Yet if globalization has resulted in the sudden 'terrible nearness of distant places', to quote Okwui Enwezor, we need to distinguish carefully between a sympathetic sense of neighbourliness and an objectifying fascination with an exotic elsewhere. While outsiders may feel good about assisting disempowered, Third World subjects living in the shadow of First World might, even going so far as to imagine themselves participating in new, exciting modes of post-colonial a-territoriality, there is a covert imperialism in the art world's desire quickly to capitalize on hitherto unindoctrinated, unplumbed art scenes and a concomitant, problematic exportation of Western systems and values. As curators have been driven to far-flung corners of the globe in the search for fresh product, they have carried with them infectious and circumscribed notions of cultural production. In today's art world these preference work that cleverly blends regional vernaculars with internationalist, post-Conceptual stratagems. Like the anthropologist in the field, the curator's presence inevitably alters the culture they have come to study.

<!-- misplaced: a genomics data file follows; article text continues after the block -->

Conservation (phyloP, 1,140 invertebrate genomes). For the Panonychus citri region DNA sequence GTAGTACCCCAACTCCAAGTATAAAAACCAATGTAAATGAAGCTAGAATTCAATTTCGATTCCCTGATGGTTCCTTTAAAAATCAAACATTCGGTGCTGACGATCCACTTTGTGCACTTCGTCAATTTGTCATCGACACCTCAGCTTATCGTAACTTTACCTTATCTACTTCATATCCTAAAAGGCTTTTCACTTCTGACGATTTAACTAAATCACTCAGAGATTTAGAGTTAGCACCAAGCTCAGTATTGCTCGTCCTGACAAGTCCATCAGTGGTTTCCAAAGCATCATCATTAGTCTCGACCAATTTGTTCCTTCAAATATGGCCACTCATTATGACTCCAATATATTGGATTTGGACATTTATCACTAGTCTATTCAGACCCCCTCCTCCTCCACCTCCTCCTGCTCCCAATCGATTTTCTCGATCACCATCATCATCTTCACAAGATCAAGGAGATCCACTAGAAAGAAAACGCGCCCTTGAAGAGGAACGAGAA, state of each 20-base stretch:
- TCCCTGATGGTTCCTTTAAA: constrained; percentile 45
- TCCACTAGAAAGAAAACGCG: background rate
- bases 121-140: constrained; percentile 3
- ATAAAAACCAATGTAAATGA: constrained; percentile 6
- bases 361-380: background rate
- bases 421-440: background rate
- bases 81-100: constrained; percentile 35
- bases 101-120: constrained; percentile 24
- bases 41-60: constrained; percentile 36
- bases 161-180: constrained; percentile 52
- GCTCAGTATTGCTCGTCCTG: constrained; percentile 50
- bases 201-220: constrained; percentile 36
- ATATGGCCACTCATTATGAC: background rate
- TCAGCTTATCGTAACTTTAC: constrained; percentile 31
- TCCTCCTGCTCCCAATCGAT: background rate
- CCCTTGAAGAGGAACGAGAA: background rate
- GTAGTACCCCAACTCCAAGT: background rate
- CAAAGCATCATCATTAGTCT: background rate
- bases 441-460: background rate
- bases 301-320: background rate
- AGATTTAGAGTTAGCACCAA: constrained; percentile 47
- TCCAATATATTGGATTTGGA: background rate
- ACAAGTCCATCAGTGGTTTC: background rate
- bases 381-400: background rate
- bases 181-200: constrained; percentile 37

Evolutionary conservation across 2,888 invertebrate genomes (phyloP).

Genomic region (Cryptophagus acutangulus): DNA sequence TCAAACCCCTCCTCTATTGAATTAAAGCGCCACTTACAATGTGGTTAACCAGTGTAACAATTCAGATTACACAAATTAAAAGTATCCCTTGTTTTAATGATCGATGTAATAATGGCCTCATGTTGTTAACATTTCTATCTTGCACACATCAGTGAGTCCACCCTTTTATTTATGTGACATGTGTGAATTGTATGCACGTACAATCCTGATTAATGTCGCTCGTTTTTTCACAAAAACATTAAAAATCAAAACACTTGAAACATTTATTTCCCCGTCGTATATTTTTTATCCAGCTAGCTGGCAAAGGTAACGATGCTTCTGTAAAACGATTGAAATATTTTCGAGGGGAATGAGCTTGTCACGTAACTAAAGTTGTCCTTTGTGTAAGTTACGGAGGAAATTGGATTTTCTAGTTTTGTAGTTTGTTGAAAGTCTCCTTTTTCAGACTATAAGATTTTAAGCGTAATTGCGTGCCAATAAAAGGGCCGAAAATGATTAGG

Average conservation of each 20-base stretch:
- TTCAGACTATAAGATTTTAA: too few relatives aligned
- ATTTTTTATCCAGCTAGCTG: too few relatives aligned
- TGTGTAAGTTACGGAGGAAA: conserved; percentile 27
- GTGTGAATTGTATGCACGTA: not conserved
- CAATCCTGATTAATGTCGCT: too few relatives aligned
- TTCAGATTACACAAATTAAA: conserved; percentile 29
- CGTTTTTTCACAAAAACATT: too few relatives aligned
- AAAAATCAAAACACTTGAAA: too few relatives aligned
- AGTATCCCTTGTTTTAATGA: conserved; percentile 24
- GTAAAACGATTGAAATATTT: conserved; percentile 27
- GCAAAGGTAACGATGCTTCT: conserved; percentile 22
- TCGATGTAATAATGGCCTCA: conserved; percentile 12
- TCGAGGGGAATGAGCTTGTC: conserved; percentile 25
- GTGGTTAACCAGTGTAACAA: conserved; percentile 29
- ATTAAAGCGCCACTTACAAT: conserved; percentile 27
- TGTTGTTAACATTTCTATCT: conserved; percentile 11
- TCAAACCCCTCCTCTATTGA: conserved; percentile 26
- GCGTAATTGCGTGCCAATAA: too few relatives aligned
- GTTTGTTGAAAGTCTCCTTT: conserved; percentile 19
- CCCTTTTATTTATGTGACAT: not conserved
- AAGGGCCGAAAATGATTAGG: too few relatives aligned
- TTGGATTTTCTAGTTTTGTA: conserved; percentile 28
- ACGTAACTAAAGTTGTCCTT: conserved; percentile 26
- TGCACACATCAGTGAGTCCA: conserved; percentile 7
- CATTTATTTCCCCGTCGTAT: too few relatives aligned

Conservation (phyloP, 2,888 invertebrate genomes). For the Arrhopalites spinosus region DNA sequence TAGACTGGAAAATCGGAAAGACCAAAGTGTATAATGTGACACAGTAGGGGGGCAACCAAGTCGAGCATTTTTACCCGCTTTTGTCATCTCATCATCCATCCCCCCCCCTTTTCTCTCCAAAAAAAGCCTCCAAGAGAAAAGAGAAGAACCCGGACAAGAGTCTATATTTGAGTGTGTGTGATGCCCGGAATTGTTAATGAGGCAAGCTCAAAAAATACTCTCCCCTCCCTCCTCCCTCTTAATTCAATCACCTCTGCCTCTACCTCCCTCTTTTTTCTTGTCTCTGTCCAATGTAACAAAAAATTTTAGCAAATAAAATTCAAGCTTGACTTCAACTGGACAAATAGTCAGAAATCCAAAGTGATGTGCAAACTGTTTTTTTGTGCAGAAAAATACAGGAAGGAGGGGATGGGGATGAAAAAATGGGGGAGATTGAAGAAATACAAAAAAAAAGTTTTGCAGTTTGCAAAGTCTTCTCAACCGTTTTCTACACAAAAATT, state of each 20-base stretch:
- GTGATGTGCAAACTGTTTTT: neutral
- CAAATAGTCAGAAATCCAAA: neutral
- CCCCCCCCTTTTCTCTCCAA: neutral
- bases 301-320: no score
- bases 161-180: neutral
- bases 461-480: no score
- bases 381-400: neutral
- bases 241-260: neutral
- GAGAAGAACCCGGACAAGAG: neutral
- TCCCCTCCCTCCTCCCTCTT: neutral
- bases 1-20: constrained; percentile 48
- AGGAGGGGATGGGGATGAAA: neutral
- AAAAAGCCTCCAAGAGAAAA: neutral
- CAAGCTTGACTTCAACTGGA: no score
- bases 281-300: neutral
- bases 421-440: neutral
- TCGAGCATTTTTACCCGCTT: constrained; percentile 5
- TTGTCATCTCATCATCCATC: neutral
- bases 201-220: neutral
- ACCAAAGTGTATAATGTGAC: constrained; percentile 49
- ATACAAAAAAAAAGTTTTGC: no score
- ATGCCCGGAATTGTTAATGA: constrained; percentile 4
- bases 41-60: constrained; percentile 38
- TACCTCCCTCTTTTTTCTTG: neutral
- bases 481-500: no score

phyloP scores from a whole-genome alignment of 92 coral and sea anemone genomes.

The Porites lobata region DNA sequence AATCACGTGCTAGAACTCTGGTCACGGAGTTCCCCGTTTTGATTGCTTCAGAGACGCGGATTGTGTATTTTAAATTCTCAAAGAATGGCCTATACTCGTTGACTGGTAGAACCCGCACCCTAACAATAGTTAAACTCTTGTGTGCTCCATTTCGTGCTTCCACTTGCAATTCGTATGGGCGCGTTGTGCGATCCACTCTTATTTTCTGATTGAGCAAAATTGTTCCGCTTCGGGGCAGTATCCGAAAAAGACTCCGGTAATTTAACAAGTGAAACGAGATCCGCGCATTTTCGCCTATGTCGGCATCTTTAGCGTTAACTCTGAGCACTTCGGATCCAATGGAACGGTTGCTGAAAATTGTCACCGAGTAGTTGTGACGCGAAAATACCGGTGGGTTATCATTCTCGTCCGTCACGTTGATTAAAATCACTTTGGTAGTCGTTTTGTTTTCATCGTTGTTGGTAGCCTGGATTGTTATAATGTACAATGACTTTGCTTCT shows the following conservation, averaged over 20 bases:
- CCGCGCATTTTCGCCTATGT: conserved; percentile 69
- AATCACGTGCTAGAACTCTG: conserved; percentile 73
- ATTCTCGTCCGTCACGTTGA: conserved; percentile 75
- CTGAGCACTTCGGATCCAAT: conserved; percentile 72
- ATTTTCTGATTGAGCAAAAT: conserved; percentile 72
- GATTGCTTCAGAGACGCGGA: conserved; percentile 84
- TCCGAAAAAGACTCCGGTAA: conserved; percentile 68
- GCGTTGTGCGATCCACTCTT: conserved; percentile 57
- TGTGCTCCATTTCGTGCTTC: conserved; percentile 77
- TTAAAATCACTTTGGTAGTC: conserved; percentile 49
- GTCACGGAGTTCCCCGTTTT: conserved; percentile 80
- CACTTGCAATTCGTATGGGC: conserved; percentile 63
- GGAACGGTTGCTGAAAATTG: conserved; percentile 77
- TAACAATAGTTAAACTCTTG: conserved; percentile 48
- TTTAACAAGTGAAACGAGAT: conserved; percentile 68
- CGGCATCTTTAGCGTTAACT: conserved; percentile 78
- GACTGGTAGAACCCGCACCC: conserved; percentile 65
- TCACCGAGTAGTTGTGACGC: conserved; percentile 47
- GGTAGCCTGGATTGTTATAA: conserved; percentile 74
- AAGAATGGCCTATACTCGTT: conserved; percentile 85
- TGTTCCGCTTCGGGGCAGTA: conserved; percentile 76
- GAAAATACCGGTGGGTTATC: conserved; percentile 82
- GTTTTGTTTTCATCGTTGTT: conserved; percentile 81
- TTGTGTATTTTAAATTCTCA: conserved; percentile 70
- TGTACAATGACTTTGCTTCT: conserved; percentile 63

This imbalance of power between the curator and the curated is a dilemma for which there is little solution beyond a vigilant awareness and our conscience. It's also something that the street-wise artists of Tijuana understand perfectly. Coming of age in the incubator of the border, they are proud of their mestizo heritage and fiercely independent. While their ambitions and talents may land them on the international stage, their hearts remain firmly in their homes. Indeed, almost every artist I spoke to in TJ said that, no matter what success may bring, they would not leave.

Issue 71

First published in Issue 71

Nov - Dec 2002

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Janiva Ellis, Catchphrase Coping Mechanism, 2019, oil on linen, 2.2 x 1.8 m. Courtesy: the artist and 47 Canal, New York; photograph: Joerg Lohse